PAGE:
© 2015 by the authors; licensee MDPI, Basel, Switzerland. With the growth of Internet technologies, offering interventions for child and family weight management in an online format may address barriers to accessing services. This study aimed to investigate (i) whether an eHealth family healthy lifestyle program would be of interest to parents; and (ii) preferences and/or expectations for program components and features. Parents of children aged four to18 years were recruited through social media and completed an online survey (54 items) including closed and open-ended questions. Responses were collated using descriptive statistics and thematic analysis. Seventy-five participants were included (92% mothers, mean age 39.1 ± 8.6 years, mean BMI 27.6 ± 6.3 kg/m2). The index child had a mean age of 11 ± 6.2 years with 24% overweight/obese. The majority of parents (90.3%) reported interest in an online program, with preference expressed for a non-structured program to allow flexibility users to log-on and off as desired. Parents wanted a program that was easy to use, practical, engaging, endorsed by a reputable source, and able to provide individual tailoring and for their children to be directly involved. The current study supports the need for online delivery of a healthy lifestyle program that targets greater parental concerns of diet rather than child weight.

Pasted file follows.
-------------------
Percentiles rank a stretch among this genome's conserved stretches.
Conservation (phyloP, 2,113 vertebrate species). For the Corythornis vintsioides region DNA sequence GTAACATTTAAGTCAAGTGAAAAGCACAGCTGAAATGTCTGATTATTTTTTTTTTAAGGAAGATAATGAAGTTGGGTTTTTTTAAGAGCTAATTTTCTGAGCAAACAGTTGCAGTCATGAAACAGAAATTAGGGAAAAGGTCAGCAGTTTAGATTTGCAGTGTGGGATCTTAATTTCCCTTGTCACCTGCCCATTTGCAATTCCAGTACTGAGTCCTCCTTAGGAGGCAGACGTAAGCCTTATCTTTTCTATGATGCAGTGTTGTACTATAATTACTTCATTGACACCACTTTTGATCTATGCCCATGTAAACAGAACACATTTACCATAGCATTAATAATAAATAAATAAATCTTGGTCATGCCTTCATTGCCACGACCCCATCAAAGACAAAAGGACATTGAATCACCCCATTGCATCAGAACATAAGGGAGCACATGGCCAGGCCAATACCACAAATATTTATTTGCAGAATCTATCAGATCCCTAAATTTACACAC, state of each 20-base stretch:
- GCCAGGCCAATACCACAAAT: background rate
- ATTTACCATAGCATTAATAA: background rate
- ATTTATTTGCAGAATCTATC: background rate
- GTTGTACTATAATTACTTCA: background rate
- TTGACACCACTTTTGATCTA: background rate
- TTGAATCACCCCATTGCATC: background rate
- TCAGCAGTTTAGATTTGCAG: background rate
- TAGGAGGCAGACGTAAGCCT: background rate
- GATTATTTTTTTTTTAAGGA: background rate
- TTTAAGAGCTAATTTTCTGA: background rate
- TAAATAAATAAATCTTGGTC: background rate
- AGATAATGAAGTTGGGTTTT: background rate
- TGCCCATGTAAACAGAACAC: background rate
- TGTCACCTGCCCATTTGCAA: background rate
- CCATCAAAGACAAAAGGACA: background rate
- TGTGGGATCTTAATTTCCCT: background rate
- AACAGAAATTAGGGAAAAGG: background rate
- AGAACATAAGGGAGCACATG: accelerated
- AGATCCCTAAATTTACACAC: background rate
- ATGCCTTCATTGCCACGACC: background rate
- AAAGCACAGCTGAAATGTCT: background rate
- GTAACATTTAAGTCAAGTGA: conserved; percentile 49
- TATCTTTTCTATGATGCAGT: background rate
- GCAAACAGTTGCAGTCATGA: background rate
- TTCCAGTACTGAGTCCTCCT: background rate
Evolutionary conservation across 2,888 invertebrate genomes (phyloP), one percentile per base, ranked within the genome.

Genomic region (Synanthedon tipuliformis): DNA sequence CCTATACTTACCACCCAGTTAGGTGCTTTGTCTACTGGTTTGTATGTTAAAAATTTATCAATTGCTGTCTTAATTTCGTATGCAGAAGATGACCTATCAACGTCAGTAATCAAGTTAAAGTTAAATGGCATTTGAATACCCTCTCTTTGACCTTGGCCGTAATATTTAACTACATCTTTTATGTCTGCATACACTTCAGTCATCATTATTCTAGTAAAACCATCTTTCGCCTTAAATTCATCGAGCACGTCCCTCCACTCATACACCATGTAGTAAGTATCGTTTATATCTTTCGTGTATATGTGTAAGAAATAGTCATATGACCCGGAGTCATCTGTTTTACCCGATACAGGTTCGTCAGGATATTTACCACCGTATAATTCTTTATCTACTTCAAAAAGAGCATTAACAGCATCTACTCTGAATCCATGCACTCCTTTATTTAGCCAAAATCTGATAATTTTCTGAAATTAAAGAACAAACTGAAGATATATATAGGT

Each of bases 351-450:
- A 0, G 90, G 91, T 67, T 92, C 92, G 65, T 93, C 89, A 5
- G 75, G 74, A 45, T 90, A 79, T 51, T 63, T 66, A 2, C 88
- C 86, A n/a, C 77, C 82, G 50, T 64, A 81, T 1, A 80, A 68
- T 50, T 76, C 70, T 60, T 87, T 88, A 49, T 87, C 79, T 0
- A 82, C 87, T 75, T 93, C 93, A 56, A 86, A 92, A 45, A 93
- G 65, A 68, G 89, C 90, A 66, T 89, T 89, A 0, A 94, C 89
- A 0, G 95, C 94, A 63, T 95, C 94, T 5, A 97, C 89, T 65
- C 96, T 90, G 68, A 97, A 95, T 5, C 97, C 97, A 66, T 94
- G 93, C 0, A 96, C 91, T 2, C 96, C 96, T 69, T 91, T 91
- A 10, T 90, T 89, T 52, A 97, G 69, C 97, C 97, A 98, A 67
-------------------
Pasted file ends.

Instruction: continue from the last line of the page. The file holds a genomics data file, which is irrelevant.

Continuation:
|Show 16 more journal articles|
Conference (5 outputs)
Chai LK, Collins C, May C, Burrows T, 'A randomised controlled pilot study of a tailored web-based nutrition intervention to support parents in child weight management', Hong Kong (2018)
Chai LK, May C, Collins C, Burrows T, 'Development of text messages with a focus on healthy eating that target both mothers and fathers.', Sydney, Australia (2018)
Chai LK, Burrows T, May C, Brain K, Wong See D, Collins C, 'Effectiveness of Family-based Childhood Obesity Interventions with Parental Involvement: An Umbrella Review.', Victoria, Canada (2017)
Chai LK, MacDonald-Wicks L, Hure AJ, Burrows T, Collins C, 'Disparities exist between the Australian Guide to Healthy Eating and the dietary patterns of Australian pre-schoolers', ISBNPA 2014 Abstract Book, San Diego, USA (2014) [E3]
|Show 2 more conferences|
Grants and Funding
|Number of grants||1|
Click on a grant title below to expand the full details for that specific grant.
20161 grants / $4,000
Funding body: University of Newcastle - Faculty of Health and Medicine
|Funding body||University of Newcastle - Faculty of Health and Medicine|
May C, Burrows T, Collins C, Wong See D, Chai LK
|Type Of Funding||Internal|
The map is a representation of a researchers co-authorship with collaborators across the globe. The map displays the number of publications against a country, where there is at least one co-author based in that country. Data is sourced from the University of Newcastle research publication management system (NURO) and may not fully represent the authors complete body of work.
|Country||Count of Publications|
July 26, 2017
May 20, 2016
Miss Li Chai
Casual Research Assistant
PRC Physical Activity and Nutrition
School of Medicine and Public Health
Faculty of Health and Medicine